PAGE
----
Night vision enables users to operate in extremely low light conditions. This revolutionary technology was initially developed for military use and has been altered in many ways to further its capabilities. Read on to learn about the interesting history of night vision devices.
Night vision devices were first used for military operations during World War II in the 1930s by Germany and America. Known as Generation 0, this fascinating technology used active infrared to light up the battlefield, which was then converted to visible light via a special image intensifier. An example of an active infrared device from this era is Germany’s Vampir. The Vampir was portable and used on assault rifles, needing a large battery to power the infrared searchlight. The searchlight was required to shoot an unnoticed beam (because infrared isn’t visible to the human eye) that reflected off objects and bounced back to the lens of the scope to then be amplified by an image intensifier. This then converted the IR light into visible light for the human eye.
While this technology was a significant development for warfare, Generation 0 wasn’t without its flaws. The device that produced the IR light was pretty big in itself and required a substantial amount of power to fire the beams. Also, the scopes themselves were not particularly reliable; producing distorted images as well as breaking easily.
Generation 0 demonstrated night vision devices were a valuable technology for warfare. However, it was evident that active infrared night vision was impractical at the time, making it necessary to work on a device that didn’t require an active source. Thus, the first generation of passive devices was born, using passive ambient light in the place of active infrared. Generation 1 was introduced in the 1960s by the US during the Vietnam War. The Starlight Scope used an image intensifier that amplified ambient light sources by roughly 1000x, using natural sources of light such as the moon and stars, creating a light visible to the human eye.
Although the development of passive night vision was necessary for Generation 1 - ditching the large battery and infrared searchlight found in Generation 0 - it was still a long way from being as reliable as the technology we see today. For example, as the scope required an ambient light source, on cloudy nights or nights where the moon wasn’t at least half showing it was utterly useless. Furthermore, while they ditched the previously large additions, this new scope was pretty big on its own, making it awkward to operate. Moreover, problems found in Generation 0 scopes, such as image distortion and short service life were still evident.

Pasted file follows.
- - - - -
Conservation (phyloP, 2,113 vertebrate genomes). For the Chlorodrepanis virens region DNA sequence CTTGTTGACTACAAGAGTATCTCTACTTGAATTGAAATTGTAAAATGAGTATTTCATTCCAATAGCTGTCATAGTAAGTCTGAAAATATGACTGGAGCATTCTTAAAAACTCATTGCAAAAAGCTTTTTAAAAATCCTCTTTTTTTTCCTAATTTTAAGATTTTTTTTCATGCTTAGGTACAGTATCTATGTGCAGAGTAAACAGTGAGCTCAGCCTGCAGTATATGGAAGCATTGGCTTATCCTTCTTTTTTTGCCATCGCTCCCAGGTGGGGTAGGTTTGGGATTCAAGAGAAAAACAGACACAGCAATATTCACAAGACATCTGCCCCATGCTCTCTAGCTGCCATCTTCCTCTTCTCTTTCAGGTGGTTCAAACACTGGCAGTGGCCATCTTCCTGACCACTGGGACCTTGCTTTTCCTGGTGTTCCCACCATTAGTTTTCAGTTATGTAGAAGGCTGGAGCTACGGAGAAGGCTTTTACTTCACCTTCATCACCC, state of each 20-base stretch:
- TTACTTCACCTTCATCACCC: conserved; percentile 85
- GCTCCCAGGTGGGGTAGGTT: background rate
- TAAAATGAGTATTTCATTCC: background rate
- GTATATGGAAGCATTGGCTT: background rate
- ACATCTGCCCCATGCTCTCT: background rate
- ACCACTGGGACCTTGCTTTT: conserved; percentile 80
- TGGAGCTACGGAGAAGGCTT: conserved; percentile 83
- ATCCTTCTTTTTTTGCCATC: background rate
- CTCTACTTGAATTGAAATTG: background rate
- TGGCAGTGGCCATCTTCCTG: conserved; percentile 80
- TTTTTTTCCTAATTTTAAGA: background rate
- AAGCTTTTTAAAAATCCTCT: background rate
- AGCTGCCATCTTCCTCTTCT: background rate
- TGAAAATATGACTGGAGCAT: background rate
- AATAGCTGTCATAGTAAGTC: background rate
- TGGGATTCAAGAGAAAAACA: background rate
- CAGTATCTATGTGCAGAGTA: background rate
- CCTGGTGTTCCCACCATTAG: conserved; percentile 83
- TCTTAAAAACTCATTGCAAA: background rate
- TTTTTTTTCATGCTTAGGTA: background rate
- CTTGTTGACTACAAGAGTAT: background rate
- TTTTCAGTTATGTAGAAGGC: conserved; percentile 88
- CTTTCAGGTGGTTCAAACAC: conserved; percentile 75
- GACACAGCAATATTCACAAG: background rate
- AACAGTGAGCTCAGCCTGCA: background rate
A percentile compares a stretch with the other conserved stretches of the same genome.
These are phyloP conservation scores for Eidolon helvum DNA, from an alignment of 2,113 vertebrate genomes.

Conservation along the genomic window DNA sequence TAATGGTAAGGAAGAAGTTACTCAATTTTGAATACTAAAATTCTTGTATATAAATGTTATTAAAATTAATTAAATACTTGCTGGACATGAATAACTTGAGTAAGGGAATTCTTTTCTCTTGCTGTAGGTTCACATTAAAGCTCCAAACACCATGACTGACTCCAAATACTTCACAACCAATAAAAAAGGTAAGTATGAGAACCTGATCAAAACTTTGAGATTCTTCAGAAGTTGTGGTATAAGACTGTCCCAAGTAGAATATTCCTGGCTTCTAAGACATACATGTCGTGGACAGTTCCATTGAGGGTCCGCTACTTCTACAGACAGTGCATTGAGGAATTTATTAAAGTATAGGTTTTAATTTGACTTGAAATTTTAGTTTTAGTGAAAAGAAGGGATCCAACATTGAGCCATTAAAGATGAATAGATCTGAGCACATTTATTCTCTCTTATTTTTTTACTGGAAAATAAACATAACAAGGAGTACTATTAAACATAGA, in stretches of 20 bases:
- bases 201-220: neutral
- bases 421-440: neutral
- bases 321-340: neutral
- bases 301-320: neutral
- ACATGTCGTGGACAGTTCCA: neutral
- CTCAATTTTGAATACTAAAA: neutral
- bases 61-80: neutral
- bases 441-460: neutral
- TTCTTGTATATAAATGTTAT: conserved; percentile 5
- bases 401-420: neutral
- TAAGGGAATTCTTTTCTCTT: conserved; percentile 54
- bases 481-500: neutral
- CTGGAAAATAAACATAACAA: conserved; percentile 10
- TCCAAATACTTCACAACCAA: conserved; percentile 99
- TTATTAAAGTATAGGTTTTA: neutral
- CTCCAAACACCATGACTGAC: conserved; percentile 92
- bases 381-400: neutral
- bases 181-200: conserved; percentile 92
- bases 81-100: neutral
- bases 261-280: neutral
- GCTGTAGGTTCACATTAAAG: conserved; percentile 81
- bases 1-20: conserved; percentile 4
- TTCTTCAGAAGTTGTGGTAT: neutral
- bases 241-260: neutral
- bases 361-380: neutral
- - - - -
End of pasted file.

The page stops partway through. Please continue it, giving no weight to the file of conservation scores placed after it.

The 70s provided much-needed refinements to night vision devices. Firstly, the image distortion found in previous generations was drastically reduced. Also, the service life was improved, meaning they lasted much longer. Not only that, the image intensifier was upgraded allowing a massive increase in light amplification to around 20,000x, a huge leap from the 1000x amplification found in Generation 1 night vision devices. Previously it needed at least a half moon to work, but this was no longer necessary, as this upgrade didn't need moonlight and it could also work when cloudy and in other conditions, such as fog. Other developments during this time saw further upgrades to low light capabilities, as well as improvements for resolution.
A lot of the basic features introduced in the 1970s would become staple for years and years to come. More recent developments in Generation 3 night vision devices came in the form of different materials used, which helped increase the image quality produced and also prolonged the effective life of the devices. In addition to these changes, the amplification capabilities were also improved, resulting in 30,000-50,000x light amplification, further enhancing visibility in extremely low light conditions. Of course, all of these additional upgrades significantly increased the cost of the latest versions of night vision devices, making them generally unavailable for the general public. However, previous generations are widely accessible, and you can pick yourself up a great piece of kit within an affordable price range. It’s also important to add night vision devices are illegal in some countries and states, and even where they are legal, there are restrictions on the types you can obtain legally.
As for the future? It looks bright, perhaps so bright that we may see night vision devices that work in complete darkness!
Did you find this breakdown of the history of night vision devices interesting? Let us know through our socials! We couldn’t imagine carrying around a massive battery to shoot our airsoft rifles in the dark - thankfully we have some more compact and portable night vision scopes, such as the Yukon Photon RT 6x50S!
If you found this blog interesting, you should also take a look at a brief history of the telescopic rifle sight.